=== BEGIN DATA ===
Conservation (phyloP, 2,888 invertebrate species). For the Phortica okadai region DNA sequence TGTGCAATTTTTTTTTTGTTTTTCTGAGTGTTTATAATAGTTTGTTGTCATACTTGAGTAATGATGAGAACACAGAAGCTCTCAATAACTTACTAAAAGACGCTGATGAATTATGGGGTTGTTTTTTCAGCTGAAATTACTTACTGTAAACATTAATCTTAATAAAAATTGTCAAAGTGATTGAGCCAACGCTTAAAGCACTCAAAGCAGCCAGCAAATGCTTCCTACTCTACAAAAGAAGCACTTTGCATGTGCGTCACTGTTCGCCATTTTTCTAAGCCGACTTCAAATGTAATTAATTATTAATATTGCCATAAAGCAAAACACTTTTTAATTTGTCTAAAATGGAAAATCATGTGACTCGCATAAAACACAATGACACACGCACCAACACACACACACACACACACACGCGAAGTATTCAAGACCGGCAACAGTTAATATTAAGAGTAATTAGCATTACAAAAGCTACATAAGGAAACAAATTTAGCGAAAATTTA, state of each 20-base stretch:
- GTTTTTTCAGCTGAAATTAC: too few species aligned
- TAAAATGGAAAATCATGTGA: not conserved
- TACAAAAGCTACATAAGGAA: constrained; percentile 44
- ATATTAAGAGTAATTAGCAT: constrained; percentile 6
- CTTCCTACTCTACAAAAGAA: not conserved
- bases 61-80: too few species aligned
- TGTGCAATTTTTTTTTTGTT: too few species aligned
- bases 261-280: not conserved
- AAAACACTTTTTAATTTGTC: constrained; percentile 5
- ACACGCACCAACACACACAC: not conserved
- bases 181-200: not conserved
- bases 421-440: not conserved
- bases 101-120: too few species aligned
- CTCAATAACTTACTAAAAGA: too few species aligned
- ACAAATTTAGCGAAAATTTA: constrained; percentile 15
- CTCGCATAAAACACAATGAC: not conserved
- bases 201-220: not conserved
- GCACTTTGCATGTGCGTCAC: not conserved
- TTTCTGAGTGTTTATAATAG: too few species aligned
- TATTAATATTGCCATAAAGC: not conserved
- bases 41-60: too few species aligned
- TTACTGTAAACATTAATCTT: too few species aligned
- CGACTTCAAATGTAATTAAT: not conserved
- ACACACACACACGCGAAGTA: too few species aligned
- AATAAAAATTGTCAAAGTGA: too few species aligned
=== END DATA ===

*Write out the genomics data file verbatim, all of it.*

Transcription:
Conservation (phyloP, 2,888 invertebrate species). For the Phortica okadai region DNA sequence TGTGCAATTTTTTTTTTGTTTTTCTGAGTGTTTATAATAGTTTGTTGTCATACTTGAGTAATGATGAGAACACAGAAGCTCTCAATAACTTACTAAAAGACGCTGATGAATTATGGGGTTGTTTTTTCAGCTGAAATTACTTACTGTAAACATTAATCTTAATAAAAATTGTCAAAGTGATTGAGCCAACGCTTAAAGCACTCAAAGCAGCCAGCAAATGCTTCCTACTCTACAAAAGAAGCACTTTGCATGTGCGTCACTGTTCGCCATTTTTCTAAGCCGACTTCAAATGTAATTAATTATTAATATTGCCATAAAGCAAAACACTTTTTAATTTGTCTAAAATGGAAAATCATGTGACTCGCATAAAACACAATGACACACGCACCAACACACACACACACACACACACGCGAAGTATTCAAGACCGGCAACAGTTAATATTAAGAGTAATTAGCATTACAAAAGCTACATAAGGAAACAAATTTAGCGAAAATTTA, state of each 20-base stretch:
- GTTTTTTCAGCTGAAATTAC: too few species aligned
- TAAAATGGAAAATCATGTGA: not conserved
- TACAAAAGCTACATAAGGAA: constrained; percentile 44
- ATATTAAGAGTAATTAGCAT: constrained; percentile 6
- CTTCCTACTCTACAAAAGAA: not conserved
- bases 61-80: too few species aligned
- TGTGCAATTTTTTTTTTGTT: too few species aligned
- bases 261-280: not conserved
- AAAACACTTTTTAATTTGTC: constrained; percentile 5
- ACACGCACCAACACACACAC: not conserved
- bases 181-200: not conserved
- bases 421-440: not conserved
- bases 101-120: too few species aligned
- CTCAATAACTTACTAAAAGA: too few species aligned
- ACAAATTTAGCGAAAATTTA: constrained; percentile 15
- CTCGCATAAAACACAATGAC: not conserved
- bases 201-220: not conserved
- GCACTTTGCATGTGCGTCAC: not conserved
- TTTCTGAGTGTTTATAATAG: too few species aligned
- TATTAATATTGCCATAAAGC: not conserved
- bases 41-60: too few species aligned
- TTACTGTAAACATTAATCTT: too few species aligned
- CGACTTCAAATGTAATTAAT: not conserved
- ACACACACACACGCGAAGTA: too few species aligned
- AATAAAAATTGTCAAAGTGA: too few species aligned